Nicolas Ridley & Hugh Latimer | Episode 36 | Lineage


As the new world was discovered
by Columbus in 1492 Two men were born on this side of the Atlantic who would have a powerful impact
on the shaping of Protestantism in Britain: Latimer and Cranmer. Hugh Latimer was born in 1491 here in the small village of Thurcaston,
just north of Leicester, a similar area that John Wycliffe would have worked
just over a century before. His father was a farmer,
and yet despite their humble occupation he made sure that Latimer stayed in school
and got an education– a vital decision that would take him far in life. He enrolled in Cambridge University at the age of 14 and in 1510 was elected a fellow here at Clare College. He was at the time an ardent papist and preached passionately against men
such as Luther and Melanchthon for seven years. His belief in Catholic teachings was great and his zeal in the divine mission
of the papacy was unshakable. So what turned this pillar of papism
into a pillar of Protestantism? An encounter with a man by the name of Thomas Bilney,
who afterwards would visit him, even coming to the confessional booth
to speak with him, and he eventually changed his views. The two men would later go and visit
the sick and imprisoned in Cambridge together. [music] Latimer went on to become the Royal Chaplain
and the bishop here in Worcester, advocating for papal reform
and denouncing the clergy who did not own a Bible, or the parishioners
who could not even recite the Lord’s Prayer. His clarion call to reform ended him in prison in 1539, but he was spared the state
by the intervention of Thomas Cromwell. He remained in prison
until the death of Henry VIII, when Edward VI released him from prison. He would never ever hold the high office of Bishop again but continued to preach regularly
where audiences enjoyed his preaching which was known for its wit,
its intelligence, and its biblical nature. [music] When Edward VI died on July the 6th 1553,
England was thrown into turmoil. Lady Jane Grey ascended the throne
but only had it for nine days before Mary Tudor took the throne. Despite initial favor toward the Reformers, her intentions of making England a Catholic nation
soon became clear. [music] Mary ordered the arrest of Latimer and word reached him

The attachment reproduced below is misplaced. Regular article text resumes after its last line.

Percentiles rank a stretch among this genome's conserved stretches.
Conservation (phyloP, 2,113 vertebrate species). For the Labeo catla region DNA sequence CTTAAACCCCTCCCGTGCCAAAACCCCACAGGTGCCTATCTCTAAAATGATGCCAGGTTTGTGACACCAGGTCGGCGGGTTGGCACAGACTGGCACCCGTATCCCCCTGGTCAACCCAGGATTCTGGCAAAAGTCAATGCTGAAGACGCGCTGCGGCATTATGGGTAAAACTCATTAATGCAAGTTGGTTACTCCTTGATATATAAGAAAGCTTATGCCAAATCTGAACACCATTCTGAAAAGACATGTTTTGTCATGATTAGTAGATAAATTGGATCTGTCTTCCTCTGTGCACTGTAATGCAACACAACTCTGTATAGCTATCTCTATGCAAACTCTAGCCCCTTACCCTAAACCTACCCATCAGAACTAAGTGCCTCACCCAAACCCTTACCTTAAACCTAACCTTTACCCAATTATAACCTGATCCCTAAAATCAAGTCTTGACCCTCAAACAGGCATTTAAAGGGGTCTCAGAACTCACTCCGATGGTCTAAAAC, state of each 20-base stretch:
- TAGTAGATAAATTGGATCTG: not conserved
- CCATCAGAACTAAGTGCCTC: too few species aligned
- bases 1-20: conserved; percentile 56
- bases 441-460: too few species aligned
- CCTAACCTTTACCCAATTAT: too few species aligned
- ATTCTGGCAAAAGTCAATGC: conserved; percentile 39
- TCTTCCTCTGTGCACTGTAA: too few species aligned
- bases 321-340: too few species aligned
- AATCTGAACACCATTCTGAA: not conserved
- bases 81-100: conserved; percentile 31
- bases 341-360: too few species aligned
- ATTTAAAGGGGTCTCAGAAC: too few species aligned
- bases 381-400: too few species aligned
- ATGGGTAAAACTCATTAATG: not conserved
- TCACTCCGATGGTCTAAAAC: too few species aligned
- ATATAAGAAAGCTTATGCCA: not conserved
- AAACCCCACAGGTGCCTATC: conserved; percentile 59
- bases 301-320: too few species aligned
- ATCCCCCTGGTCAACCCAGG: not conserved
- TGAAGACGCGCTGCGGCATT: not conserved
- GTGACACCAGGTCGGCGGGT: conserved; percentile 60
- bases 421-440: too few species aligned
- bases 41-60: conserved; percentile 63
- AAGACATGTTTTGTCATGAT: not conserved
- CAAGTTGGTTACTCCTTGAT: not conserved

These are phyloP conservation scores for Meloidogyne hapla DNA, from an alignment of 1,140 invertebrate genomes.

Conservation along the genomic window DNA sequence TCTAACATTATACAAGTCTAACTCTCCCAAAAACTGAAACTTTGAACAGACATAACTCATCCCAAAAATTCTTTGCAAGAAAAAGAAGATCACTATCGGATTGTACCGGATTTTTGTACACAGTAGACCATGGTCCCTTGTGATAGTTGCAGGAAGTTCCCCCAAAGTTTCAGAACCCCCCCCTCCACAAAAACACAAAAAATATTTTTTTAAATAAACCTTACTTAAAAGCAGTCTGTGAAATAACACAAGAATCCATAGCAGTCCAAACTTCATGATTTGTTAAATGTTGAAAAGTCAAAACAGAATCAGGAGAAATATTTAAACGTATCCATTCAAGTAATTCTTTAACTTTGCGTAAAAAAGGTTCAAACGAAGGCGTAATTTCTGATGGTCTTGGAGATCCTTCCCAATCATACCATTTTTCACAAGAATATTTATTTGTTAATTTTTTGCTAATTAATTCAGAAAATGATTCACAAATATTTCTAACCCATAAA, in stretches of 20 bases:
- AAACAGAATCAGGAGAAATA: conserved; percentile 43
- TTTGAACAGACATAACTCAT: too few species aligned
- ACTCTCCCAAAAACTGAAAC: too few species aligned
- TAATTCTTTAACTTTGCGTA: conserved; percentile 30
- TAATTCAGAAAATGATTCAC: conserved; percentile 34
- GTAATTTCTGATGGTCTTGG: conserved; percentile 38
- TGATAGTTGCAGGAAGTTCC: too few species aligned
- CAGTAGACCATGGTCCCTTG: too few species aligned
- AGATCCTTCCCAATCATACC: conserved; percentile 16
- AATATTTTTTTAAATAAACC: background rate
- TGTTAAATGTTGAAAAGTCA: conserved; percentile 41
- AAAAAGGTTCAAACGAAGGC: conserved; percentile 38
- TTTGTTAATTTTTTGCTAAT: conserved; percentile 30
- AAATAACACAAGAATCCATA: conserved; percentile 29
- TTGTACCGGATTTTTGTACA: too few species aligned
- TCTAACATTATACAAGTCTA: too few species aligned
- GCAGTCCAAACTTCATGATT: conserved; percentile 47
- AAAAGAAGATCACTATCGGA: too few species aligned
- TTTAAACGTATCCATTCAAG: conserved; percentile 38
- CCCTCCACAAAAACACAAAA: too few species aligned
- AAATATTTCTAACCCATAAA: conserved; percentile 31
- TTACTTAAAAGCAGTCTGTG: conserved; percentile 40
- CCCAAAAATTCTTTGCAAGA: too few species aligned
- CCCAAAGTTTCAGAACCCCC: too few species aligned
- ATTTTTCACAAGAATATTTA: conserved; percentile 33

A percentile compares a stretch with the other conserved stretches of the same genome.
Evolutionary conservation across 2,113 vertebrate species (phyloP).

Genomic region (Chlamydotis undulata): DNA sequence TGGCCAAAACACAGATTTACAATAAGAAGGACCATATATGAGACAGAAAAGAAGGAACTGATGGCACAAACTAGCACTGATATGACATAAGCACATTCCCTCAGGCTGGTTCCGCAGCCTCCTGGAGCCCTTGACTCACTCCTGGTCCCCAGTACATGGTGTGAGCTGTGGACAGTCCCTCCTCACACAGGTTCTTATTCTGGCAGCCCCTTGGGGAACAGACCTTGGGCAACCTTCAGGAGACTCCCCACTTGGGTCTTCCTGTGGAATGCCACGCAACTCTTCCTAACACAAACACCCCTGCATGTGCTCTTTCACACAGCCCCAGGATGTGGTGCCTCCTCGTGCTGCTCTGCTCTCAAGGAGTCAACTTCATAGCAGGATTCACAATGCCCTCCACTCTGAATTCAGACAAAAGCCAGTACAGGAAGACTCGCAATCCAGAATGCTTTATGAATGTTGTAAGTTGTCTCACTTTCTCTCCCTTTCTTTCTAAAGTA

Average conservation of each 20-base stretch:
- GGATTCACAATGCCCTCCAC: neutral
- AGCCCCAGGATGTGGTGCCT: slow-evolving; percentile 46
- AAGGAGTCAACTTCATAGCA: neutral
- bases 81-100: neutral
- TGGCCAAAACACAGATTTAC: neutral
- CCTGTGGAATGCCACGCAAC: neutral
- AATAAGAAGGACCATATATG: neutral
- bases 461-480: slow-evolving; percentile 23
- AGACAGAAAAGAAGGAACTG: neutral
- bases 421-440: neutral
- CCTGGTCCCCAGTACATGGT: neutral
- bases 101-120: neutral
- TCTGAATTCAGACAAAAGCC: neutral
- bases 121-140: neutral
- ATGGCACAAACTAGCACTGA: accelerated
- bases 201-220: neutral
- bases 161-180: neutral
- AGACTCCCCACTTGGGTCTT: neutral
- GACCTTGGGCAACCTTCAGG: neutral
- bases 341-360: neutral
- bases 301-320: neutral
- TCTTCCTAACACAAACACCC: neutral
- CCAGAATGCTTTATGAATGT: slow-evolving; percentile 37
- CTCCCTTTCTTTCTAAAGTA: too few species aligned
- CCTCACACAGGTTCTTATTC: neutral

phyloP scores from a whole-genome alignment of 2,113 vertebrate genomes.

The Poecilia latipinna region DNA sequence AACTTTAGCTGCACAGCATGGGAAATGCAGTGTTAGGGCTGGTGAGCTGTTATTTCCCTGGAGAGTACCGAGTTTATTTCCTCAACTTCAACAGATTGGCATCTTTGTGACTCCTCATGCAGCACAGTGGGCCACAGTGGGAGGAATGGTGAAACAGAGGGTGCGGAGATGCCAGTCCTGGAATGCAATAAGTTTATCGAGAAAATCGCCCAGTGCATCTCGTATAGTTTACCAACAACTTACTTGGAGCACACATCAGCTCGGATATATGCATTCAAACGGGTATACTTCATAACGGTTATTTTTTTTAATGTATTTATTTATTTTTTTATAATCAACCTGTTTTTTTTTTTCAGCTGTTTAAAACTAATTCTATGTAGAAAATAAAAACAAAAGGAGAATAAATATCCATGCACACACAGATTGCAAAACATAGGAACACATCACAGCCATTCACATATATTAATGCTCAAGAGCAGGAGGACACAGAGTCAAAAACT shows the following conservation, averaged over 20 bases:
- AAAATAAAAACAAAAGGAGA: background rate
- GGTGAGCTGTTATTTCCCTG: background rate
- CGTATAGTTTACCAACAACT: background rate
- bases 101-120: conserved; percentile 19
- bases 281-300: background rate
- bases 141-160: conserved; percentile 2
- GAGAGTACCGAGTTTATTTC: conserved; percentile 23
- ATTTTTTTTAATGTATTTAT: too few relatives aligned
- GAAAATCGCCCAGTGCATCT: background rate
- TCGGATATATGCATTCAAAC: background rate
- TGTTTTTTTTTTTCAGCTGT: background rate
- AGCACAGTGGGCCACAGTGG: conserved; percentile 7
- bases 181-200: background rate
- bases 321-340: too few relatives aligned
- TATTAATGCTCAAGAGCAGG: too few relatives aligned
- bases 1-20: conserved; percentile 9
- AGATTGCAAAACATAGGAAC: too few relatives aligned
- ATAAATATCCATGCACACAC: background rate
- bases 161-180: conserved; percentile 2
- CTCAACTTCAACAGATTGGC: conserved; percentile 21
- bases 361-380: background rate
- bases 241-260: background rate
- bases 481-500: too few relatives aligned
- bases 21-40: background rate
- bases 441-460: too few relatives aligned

that his captors were on their way, offering him an opportunity to escape, but he chose not to. As he passed Smithfield on his way to London, he commented,
‘This place has long groaned for my life’. Imprisoned here at the Tower of London
he met Nicholas Ridley, Bishop of London, and Thomas Cranmer, Archbishop of Canterbury. [music] In March of 1554 they were tried here in Oxford, where Latimer was asked
whether the natural body of Christ was in the sacrament to which he responded, ‘Our Saviour’s body is in heaven, whither he departed at the Ascension’. He went on to explain that the change at communion
was not in the bread, but in the heart of the believer. [music] He and Ridley were sentenced to death, and on the 16th of October they were brought
to the place of their execution outside Balliol College. Here a cross marks the ground
of the exact spot where they were burned to death. Before the flames they shared an embrace
and Ridley said to Latimer, ‘Be of good cheer, brother, God will either assuage
the fury of the flames or strengthen us to endure it’. Latimer then responded, ‘Be of good comfort,
Master Ridley, and play the man. We shall this day, by God’s grace, light a candle in England as I trust in God shall never be put out.’ History says that Latimer died soon after,
but Ridley died a slow and painful death. [music] The cost of their death
was just over one pound and five shillings, but the real result
was the overthrow of Romanism here in England. The entire country was appalled by a religion that had to resort
to such brutal methods in order to sustain itself. As we contemplate their life and their death,
the real question for us is, ‘Does the light that they lit at their death
still burn in our lives and our witness today?’

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